NU115 Biological Sciences I NUIG Assignment Sample Ireland
In biological sciences, one of the most important concepts to understand is evolution. Evolution is the process by which organisms change over time in response to their environment. This can mean changes to the organism’s genes, or simply its physical appearance.
One of the primary ways that evolution occurs is through natural selection. Natural selection is the process by which individuals with certain traits are more likely to survive and reproduce than those without those traits. This leads to changes in the population over time as those individuals with advantageous traits become more common.
Evolutionary biology is the study of how evolution happens, both at the genetic and phenotypic levels. It can be used to explain everything from why some animals are predators and others are prey, to how antibiotic resistance develops in bacteria.
Evolution is a widely accepted scientific theory and has been confirmed by countless pieces of evidence. However, it is still controversial in some circles, largely because it contradicts religious beliefs about the origins of life. Despite this, evolutionary biology remains one of the most important fields of study in biology.
Get NUIG Solved Assignment samples For the NU115 Biological Sciences I Course
In this course, there are many types of assignments given to students like individual assignments, group-based assignments, reports, case studies, final year projects, skills demonstrations, learner records, and other solutions given by us. We also provide Group Project Presentations for Irish students.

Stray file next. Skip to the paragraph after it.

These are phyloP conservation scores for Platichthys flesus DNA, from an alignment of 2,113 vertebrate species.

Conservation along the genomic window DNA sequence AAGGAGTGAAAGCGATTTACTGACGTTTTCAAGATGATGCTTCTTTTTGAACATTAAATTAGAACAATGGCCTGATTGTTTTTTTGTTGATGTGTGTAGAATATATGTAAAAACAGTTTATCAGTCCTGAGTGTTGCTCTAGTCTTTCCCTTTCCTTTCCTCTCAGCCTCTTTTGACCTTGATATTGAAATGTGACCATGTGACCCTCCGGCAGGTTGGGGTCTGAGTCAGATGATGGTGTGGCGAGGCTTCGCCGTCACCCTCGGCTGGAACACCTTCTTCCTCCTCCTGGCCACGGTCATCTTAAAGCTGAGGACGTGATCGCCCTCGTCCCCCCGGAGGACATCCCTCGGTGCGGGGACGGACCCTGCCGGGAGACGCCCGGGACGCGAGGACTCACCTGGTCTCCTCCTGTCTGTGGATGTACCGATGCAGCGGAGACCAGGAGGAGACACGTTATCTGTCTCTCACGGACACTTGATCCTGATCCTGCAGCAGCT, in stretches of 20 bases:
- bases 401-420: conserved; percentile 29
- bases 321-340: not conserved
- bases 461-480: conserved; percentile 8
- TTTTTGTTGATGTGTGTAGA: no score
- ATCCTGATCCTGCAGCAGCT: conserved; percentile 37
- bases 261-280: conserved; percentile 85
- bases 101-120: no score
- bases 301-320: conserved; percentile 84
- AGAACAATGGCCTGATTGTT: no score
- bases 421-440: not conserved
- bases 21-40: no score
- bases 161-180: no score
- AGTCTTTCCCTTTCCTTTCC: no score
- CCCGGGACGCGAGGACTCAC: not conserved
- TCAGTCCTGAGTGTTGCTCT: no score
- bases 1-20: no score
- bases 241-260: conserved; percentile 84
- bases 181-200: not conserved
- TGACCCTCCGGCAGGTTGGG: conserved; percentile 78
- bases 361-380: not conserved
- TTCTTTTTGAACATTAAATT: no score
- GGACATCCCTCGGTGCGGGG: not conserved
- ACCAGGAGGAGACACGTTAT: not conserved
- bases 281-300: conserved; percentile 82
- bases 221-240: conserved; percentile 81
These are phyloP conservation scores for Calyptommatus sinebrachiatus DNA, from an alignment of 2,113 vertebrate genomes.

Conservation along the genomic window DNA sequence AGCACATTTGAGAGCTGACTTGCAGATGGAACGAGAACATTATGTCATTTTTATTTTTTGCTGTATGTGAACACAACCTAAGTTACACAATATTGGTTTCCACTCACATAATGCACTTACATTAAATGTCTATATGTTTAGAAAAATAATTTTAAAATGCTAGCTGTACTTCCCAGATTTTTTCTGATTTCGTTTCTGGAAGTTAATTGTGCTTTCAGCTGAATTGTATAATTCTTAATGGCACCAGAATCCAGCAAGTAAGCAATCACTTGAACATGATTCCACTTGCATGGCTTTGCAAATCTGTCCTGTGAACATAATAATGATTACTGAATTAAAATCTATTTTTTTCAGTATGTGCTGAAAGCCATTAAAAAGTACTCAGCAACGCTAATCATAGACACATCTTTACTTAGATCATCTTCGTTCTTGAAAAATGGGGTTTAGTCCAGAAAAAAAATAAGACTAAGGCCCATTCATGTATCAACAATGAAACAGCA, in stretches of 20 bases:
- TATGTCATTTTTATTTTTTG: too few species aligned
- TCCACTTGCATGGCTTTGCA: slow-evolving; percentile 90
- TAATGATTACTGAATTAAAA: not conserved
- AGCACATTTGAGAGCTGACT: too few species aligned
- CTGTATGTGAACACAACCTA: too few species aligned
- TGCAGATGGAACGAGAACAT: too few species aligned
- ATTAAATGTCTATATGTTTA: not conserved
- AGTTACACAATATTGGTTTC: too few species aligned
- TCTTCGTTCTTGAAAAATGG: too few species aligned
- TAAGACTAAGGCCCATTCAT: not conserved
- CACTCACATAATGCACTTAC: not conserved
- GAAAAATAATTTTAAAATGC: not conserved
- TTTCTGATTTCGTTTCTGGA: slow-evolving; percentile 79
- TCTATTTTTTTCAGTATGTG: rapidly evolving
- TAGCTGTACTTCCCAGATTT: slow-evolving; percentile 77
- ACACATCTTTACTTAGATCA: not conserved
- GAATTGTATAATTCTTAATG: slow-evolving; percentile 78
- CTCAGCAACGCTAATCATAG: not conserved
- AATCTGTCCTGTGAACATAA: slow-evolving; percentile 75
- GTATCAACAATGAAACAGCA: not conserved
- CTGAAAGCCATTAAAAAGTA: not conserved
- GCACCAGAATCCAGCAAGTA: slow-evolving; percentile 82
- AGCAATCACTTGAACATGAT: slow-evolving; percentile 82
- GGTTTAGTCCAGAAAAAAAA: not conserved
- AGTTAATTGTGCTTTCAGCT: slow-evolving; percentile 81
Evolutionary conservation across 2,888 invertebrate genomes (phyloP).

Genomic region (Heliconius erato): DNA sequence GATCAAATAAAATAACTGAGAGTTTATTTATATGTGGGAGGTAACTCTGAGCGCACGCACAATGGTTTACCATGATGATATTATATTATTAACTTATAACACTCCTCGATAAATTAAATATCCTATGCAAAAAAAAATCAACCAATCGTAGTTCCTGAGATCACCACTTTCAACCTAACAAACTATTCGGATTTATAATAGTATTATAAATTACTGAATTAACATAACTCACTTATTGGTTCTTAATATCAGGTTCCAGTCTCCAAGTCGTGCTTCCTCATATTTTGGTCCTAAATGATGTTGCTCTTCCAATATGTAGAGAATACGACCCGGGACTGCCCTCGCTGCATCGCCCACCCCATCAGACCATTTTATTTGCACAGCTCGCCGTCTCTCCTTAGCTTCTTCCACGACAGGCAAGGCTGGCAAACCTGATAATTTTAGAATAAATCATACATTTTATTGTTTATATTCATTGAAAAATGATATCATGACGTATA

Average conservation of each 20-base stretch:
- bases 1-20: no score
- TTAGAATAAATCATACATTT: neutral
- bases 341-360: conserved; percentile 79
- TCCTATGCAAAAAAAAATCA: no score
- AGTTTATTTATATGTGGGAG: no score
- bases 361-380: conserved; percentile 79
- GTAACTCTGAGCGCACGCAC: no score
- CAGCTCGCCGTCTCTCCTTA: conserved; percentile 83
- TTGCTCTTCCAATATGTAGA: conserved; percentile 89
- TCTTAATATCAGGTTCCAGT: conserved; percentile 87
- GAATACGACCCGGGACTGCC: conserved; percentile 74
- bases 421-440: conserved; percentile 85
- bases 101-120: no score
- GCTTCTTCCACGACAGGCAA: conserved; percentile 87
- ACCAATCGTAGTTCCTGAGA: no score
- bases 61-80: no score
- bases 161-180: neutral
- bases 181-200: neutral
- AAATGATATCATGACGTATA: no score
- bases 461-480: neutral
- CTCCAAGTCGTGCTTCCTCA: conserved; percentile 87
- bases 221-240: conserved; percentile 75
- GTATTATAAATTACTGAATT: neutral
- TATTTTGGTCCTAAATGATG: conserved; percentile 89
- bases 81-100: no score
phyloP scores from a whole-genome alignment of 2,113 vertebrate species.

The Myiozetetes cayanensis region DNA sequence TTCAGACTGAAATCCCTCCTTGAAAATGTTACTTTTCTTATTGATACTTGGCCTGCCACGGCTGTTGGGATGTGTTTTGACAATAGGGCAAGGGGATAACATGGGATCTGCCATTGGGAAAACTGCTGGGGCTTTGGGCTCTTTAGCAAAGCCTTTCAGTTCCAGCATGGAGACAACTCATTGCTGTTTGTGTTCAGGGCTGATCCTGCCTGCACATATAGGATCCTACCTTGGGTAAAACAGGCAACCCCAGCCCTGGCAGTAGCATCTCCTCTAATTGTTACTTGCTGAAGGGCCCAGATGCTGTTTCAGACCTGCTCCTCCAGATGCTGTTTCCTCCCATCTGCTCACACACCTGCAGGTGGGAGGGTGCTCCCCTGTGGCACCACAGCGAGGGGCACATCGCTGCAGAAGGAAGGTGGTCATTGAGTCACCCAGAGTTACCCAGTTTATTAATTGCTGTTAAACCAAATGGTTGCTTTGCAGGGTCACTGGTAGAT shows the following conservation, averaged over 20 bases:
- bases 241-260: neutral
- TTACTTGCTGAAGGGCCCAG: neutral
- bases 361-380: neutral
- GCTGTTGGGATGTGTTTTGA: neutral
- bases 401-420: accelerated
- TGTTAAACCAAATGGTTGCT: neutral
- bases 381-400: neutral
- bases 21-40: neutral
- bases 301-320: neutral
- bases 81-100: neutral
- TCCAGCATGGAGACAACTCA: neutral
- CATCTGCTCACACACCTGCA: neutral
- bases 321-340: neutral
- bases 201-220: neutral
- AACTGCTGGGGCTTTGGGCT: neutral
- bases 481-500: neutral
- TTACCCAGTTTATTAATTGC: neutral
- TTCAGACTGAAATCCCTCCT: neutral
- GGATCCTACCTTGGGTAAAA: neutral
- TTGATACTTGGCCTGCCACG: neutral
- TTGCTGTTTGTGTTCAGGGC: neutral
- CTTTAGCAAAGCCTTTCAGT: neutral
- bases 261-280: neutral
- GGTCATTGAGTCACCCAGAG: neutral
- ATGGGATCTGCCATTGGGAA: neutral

In this section, we are describing some tasks. These are
Assignment Task 1: Define anatomy and physiology and describe the relationship between the two.
Anatomy is the study of the structure of living things, while physiology is the study of how those structures function. In other words, anatomy is the study of what something looks like, while physiology is the study of what that thing does.
The two are obviously closely related – after all, you can’t really understand how something works until you know what it’s made up of. But they’re not quite the same thing. For example, you might know all about the different muscles in your body, but that doesn’t mean you understand how they work together to move your arm – that would be physiology. Similarly, you might know all about the different types of cells in your body, but that doesn’t mean you understand how they interact to keep you alive – that would be anatomy.